26 Oct 2018 Posted in Press releases
- The Ministry of Law (MinLaw) and Supreme Court launched a public consultation today to gather feedback on the proposed reforms to the civil justice system. The public consultation will run from 26 October to 31 January 2019.
- MinLaw regularly reviews Singapore’s legal system to ensure that it is progressive, taking into account changing socio-economic needs, technological developments and industry trends. The Civil Justice Commission (CJC) and Civil Justice Review Committee (CJRC) were set up by the Supreme Court and MinLaw respectively in 2015 and 2016 to review the civil justice system.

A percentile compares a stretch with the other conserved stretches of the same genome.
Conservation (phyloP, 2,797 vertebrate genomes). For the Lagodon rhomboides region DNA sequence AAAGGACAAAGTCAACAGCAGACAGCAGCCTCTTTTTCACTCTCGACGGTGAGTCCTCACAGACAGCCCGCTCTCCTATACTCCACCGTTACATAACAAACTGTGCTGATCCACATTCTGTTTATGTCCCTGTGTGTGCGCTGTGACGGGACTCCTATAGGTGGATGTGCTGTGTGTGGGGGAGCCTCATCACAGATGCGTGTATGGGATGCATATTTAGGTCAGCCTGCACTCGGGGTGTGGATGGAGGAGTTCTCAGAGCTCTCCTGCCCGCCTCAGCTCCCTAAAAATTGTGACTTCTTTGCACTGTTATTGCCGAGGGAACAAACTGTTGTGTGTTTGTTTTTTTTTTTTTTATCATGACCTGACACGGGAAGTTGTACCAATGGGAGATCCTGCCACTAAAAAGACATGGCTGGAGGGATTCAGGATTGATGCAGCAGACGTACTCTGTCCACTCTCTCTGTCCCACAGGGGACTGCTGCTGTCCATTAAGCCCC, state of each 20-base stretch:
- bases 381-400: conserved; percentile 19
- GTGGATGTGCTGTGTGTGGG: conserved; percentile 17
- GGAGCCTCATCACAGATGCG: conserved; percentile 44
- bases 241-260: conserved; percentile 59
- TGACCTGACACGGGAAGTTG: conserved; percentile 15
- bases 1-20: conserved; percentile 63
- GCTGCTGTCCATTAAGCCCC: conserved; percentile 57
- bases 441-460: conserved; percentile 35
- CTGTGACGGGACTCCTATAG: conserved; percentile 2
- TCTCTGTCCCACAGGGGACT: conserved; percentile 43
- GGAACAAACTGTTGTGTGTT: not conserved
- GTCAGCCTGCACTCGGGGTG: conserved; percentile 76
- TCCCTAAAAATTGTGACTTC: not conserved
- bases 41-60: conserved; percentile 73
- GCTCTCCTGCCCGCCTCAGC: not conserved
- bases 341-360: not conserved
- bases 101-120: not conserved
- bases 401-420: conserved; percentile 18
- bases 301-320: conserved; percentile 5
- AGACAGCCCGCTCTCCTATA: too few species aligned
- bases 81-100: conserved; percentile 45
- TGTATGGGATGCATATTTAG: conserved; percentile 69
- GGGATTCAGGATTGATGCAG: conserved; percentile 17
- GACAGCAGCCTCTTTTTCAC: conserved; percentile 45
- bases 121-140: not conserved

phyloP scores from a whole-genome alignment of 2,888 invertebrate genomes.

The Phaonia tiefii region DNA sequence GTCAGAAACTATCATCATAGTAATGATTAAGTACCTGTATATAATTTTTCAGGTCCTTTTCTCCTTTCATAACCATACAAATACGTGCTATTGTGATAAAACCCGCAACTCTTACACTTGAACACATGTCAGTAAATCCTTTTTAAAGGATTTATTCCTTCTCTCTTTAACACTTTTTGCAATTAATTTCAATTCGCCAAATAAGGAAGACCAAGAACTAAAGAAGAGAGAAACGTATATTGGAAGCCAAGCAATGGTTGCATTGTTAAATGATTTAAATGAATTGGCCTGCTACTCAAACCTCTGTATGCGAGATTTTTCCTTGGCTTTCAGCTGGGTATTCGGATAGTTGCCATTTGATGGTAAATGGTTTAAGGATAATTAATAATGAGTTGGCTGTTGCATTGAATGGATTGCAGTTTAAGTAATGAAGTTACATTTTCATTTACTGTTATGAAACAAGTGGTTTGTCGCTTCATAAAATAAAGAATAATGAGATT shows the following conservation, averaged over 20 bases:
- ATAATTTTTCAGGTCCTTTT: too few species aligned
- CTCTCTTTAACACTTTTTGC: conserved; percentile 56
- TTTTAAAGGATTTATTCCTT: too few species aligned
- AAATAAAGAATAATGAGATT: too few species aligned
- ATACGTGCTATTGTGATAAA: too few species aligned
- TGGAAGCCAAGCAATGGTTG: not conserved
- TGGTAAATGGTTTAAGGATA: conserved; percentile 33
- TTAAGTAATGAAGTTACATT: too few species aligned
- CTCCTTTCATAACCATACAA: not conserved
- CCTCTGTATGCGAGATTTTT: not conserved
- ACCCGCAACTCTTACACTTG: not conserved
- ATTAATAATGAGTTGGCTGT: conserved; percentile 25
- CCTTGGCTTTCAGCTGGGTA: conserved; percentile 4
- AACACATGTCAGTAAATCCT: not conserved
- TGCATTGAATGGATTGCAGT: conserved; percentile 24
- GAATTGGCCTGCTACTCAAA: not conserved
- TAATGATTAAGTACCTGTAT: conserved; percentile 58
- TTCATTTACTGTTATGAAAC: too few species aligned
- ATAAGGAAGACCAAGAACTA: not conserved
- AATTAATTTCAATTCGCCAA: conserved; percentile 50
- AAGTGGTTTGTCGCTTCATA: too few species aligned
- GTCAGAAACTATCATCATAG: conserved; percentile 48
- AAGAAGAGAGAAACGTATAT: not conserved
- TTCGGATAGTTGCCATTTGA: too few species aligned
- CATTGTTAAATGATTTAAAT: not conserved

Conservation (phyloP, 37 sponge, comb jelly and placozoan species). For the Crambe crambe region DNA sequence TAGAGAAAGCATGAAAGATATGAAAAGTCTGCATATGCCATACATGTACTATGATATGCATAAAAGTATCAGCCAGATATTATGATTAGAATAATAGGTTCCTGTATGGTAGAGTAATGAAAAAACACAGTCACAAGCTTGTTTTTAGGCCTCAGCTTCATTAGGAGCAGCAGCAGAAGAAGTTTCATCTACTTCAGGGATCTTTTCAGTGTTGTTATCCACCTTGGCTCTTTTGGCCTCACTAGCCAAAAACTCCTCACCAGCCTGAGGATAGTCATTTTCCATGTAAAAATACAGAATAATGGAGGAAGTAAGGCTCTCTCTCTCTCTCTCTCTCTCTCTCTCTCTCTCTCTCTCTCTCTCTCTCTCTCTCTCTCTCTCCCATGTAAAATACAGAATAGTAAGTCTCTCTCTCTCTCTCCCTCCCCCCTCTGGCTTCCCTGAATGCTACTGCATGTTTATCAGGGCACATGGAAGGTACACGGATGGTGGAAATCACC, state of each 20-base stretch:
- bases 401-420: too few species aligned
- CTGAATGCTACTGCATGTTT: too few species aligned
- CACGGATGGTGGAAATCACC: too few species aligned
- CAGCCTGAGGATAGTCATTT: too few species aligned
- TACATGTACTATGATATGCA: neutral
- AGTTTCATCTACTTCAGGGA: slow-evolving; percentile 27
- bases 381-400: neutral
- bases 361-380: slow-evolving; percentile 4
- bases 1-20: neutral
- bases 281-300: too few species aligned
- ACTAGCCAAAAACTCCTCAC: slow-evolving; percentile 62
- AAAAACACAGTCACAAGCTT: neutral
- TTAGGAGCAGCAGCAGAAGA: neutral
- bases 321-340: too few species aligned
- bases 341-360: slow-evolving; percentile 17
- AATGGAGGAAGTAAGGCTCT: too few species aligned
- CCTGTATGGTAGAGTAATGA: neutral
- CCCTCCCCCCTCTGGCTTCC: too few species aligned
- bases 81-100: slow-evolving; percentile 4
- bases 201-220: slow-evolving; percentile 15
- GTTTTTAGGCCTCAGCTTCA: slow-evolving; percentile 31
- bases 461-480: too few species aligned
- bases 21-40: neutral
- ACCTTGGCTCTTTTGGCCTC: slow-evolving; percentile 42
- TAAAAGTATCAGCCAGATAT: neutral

Civil Justice Reforms
Civil Justice Commission (CJC)
- The establishment of the CJC was announced by the Chief Justice on 5 January 2015. The CJC was set up with the following terms of reference:
- To transform, not merely reform, the litigation process by modernising it, enhancing efficiency and speed of adjudication and maintaining costs at reasonable levels.
- To simplify rules, avoid outdated language without discarding established legal concepts, eliminate time-consuming or cost-wasting procedural steps, ensure fairness to all litigants, make good use of advancements in information technology and allow greater judicial control of the entire litigation process.
- Such other aspects as the Chief Justice may direct from time to time.
- The CJC also recognised the need to ensure that the Rules of Court provide flexibility for the court to do right for each individual case, and ensure that parties will not be denied justice because of accidental procedural flaws.